One common issue with using layouts is trying to resize controls. If you’re having trouble getting your layout to resize a Control like a Button, take a look at the dropdown to fix it.

Once you’ve chosen a layout, you’ll want to use it… In the next section, I’ll run through how to control the size, position and alignment of nodes in each of JavaFX’s layouts.

A deep dive into each layout

The Pane class is the base class for all layouts and will not apply any layout behaviour to its children. For this reason, the Pane is useful when you need to position a node absolutely, but you don’t want any additional resizing behaviour, or alignment.

Each layout pane extends the Pane class and provides additional functionality layered on top of the core behaviour defined in the Pane. There isn’t any magic to layout panes: they achieve the layout behaviour they want by manually calculating the layoutX and layoutY properties of every child node according to a set of rules specific to the layout they’re trying to create.

In each of the sections below, I’ll go through the behaviour and how the rules can help you use these layouts as they were designed.

I’ll go through them by Type.

Block Layouts

These are incredibly useful for deciding yourself where nodes should be displayed, and are frequently useful in designing custom content areas.


The AnchorPane class is a simple layout with three guiding principles:

  • The region is a single block that any node can be positioned on
  • Anchor points set on nodes are honoured, overriding any existing maximum or minimum sizes
  • Overlapping nodes are rendered from the start of the ObservableList children to the end, meaning by default most recently-added items are rendered last.
I find the AnchorPane useful animating the size of a pane while keeping it anchored to one location in a scene.


The StackPane is a simple layout pane similar to the AnchorPane. Both panes are relatively simple layouts that support rendering of nodes that overlap each other. However, where the AnchorPane focused on absolute positioning, the StackPane focuses on alignment-based positioning of nodes.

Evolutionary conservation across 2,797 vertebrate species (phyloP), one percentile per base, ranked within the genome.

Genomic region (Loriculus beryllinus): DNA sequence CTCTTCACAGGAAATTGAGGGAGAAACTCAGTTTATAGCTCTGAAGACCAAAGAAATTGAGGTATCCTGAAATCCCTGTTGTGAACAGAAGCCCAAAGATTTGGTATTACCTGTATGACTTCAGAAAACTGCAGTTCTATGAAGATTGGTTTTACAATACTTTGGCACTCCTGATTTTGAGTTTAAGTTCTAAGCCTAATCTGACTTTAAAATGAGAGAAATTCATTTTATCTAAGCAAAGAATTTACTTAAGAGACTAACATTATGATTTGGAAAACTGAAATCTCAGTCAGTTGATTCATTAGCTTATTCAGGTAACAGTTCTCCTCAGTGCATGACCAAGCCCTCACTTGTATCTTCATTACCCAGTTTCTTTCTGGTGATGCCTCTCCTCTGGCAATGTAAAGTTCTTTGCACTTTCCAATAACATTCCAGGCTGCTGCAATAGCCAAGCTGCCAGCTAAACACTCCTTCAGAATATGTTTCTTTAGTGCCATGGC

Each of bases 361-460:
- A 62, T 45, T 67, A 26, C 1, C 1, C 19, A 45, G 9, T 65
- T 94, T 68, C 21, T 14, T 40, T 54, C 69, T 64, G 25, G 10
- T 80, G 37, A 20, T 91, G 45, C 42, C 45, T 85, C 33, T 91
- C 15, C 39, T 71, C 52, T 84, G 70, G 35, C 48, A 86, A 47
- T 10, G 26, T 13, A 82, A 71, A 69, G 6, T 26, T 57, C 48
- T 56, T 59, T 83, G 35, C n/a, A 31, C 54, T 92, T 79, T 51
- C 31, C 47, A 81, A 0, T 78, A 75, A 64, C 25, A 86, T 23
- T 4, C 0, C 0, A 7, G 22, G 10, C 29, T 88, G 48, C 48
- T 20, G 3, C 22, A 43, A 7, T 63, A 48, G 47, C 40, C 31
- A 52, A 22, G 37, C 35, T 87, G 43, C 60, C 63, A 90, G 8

Grid Layouts

Grid layouts are useful for giving the user a familiar experience, by creating interfaces they’ve seen before, such as windows (border panes), galleries (tile panes) and forms (grid panes).


The BorderPane is designed to have top and bottom regions of fixed height, and left and right regions of fixed width. The effect is to have a centre of varying size as the BorderPane changes dimensions.


The GridPane layout provides the finest level of control for nodes in a grid layout. This includes capability to set column- and row-specific properties for alignment and sizing, in addition to node-specific row- and column-spanning behaviour.


A TilePane calculates its layout by adding tiles (virtual regions inside which our nodes get rendered) in one dimension and then wrapping tiles into additional rows or columns. Tiles are of a consistent size throughout the pane.

Row & Column Layouts

Row and column layouts display their content in an order across a single dimension. The FlowPane wraps content that does not fit in the primary dimension by creating additional rows or columns. VBoxes and HBoxes do not.


The FlowPane is designed to give your layout a responsive feel, changing the length of a row or column to suit the size of the FlowPane itself. It’s great for similar-looking items that need to be shuffled around.


The HBox positions nodes horizontally from left to right. Node resizing and alignment preferences can be set, while the order of elements can be changed by altering the order of elements in the ObservableList children.


The VBox positions nodes vertically, top-to-bottom. I’ll give you the whistle-stop tour, but checkout the HBox drop-down if you want a more detailed guide to the functionality. The internal logic is identical, but horizontal rather than vertical.


JavaFX has 9 pre-defined containers that provide functionality to define the position, size and alignment of nodes such as charts, images and controls. JavaFX’s layouts can achieve a huge variety of functionality and positional control.

There are three basic types of layouts: grids, rows and blocks. They define the way the layout ‘thinks’ about positioning your nodes. Sketching out a container and using this to decide the sort of layout you need is usually a great way to start.

Once you’ve chosen the basic way you want your pane to look (a grid, a row or a block) I’d recommend choosing your layouts based on how they respond to being resized. Unless you’ve made them explicitly fixed-size, users will always surprise you with bugs they pick up making windows ridiculously big (or small).